Last week the NCTA Awards Committee, led by Mary Rittenhouse, chair of the Agribusiness Management Systems division, honored two individuals with annual campus-wide awards, some “fun” acknowledgements and we all said a huge thank you to Dr. Kelly Bruns who served as interim dean at NCTA for the past 10 months.

Excellence in Service Award:  Sandy Wills has been in the NCTA custodial and security services for 25 years. Her commitment was saluted by our campus community. Bravo, Sandy!

Bruntz Family Award for Teaching:  Dr. Brad Ramsdale, chair of the Agronomy and Agricultural Mechanics division was named the 2020 faculty member to receive this high honor. Professor Ramsdale is a dedicated and top-notch educator and advisor who makes a significant difference in the lives of his students and all NCTA Aggies. Congratulations, Brad!

Aggie Buckle: Dr. Kelly Bruns was presented an Aggie commemorative belt buckle from the campus faculty and staff members as an appreciation salute for his leadership during the NCTA transition prior to my arrival in June. He wore two hats for nearly a year. He continues as director of the University of Nebraska West Central Research and Extension Center, North Platte, and has a courtesy appointment at NCTA as associate dean.

Kudos from colleagues:  Eric Reed, chair of the General Education division, stepped into the role of coordinator and campus leader as NCTA prepared for reauthorization of accreditation by a Higher Learning Commission regional review team. Mary Rittenhouse thanked Professor Reed and Dr. Ramsdale for their stellar work in leading strategic planning, assessment and coordination for this HLC process. It was a great success!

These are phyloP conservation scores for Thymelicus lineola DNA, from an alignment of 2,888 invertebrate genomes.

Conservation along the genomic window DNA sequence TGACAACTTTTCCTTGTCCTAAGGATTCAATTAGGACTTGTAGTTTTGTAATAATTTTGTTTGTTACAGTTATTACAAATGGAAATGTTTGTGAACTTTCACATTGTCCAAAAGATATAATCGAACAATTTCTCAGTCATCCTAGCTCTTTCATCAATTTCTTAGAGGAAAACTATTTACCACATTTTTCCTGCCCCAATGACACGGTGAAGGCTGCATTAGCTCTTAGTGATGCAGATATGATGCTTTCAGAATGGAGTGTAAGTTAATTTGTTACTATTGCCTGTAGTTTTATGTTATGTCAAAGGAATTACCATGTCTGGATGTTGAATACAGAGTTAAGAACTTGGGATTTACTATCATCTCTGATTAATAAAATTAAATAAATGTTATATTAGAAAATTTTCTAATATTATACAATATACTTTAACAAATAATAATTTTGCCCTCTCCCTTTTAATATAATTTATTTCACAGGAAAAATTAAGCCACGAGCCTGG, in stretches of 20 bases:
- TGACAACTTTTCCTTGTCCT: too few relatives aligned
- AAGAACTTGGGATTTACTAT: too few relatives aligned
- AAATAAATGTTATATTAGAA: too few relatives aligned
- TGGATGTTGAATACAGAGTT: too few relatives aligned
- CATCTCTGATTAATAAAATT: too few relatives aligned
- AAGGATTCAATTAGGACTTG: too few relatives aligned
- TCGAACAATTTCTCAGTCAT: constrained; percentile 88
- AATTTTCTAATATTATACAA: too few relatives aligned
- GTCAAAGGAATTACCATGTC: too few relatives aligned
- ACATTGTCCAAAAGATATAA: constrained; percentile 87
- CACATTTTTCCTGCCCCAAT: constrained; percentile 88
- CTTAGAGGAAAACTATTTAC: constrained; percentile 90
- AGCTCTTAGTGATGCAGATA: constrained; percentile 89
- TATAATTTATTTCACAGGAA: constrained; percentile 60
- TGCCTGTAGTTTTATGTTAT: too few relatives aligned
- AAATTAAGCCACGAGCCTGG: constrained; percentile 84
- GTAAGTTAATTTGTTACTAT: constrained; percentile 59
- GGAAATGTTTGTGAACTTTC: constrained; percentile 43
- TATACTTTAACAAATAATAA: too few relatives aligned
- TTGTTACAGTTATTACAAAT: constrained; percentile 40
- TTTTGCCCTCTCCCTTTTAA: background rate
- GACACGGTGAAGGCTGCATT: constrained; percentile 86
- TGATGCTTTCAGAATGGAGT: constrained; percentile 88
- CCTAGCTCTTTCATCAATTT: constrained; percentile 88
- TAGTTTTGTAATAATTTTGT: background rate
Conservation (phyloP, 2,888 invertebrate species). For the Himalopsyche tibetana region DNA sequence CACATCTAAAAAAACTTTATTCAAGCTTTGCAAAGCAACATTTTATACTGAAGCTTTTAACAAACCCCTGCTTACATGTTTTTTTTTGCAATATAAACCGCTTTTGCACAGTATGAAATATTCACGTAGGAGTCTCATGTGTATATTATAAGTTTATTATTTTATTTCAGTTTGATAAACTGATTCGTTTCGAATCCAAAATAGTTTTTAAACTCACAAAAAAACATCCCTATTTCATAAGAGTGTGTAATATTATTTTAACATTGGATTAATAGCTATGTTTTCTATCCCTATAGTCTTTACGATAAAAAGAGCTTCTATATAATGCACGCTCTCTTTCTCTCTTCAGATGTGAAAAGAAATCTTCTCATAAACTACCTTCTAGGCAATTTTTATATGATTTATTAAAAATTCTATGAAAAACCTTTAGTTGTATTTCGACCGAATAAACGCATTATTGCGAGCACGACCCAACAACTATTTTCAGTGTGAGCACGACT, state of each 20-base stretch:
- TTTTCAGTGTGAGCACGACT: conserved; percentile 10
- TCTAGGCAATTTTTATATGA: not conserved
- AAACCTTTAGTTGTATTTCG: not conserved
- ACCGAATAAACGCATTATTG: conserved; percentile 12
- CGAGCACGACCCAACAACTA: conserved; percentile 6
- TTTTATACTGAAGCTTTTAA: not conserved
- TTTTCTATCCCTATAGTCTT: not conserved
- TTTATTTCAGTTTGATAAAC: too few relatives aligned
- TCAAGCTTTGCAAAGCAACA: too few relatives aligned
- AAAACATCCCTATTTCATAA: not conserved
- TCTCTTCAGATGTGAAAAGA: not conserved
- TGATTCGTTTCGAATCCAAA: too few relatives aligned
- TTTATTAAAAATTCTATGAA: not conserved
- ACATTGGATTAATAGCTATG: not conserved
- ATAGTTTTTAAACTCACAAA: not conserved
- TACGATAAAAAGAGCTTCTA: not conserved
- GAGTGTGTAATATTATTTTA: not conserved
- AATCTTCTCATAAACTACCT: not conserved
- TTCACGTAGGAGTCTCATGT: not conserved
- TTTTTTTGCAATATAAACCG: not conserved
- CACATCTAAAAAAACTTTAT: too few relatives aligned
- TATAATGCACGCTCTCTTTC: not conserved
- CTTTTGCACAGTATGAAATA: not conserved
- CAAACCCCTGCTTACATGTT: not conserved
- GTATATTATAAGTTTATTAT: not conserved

Mary presented Eric Reed, an English instructor and author, with an old, manual typewriter so he could type his next great novel on a Hemingway-like tool. For Dr. Ramsdale’s thank you, she and retired NCTA lecturer and previous HLC coordinator Dottie Evans (who now resides in Kansas with retired professor Paul Clark) put their heads together for a timely acknowledgement. You may see Brad using a purple, protective facial mask supportive of his alma mater, Kansas State University Wildcats. (Here in the Land of Red, we KSU fans must stick together, you realize)!

Until next week, I’ll say thank you, all, and Go Aggies!

Part of the University of Nebraska system, the Nebraska College of Technical Agriculture is a two-year institution with a statewide mission of preparing students for successful careers in agriculture, veterinary technology and related industries. NCTA is known for its affordable tuition, high job-placement rate for its graduates, and for the success of student teams in numerous competitive activities including crops judging, ranch horse events, livestock judging, shotgun sports, stock dog trials, and intercollegiate rodeo. The college is consistently ranked as one of the best two-year schools in the nation.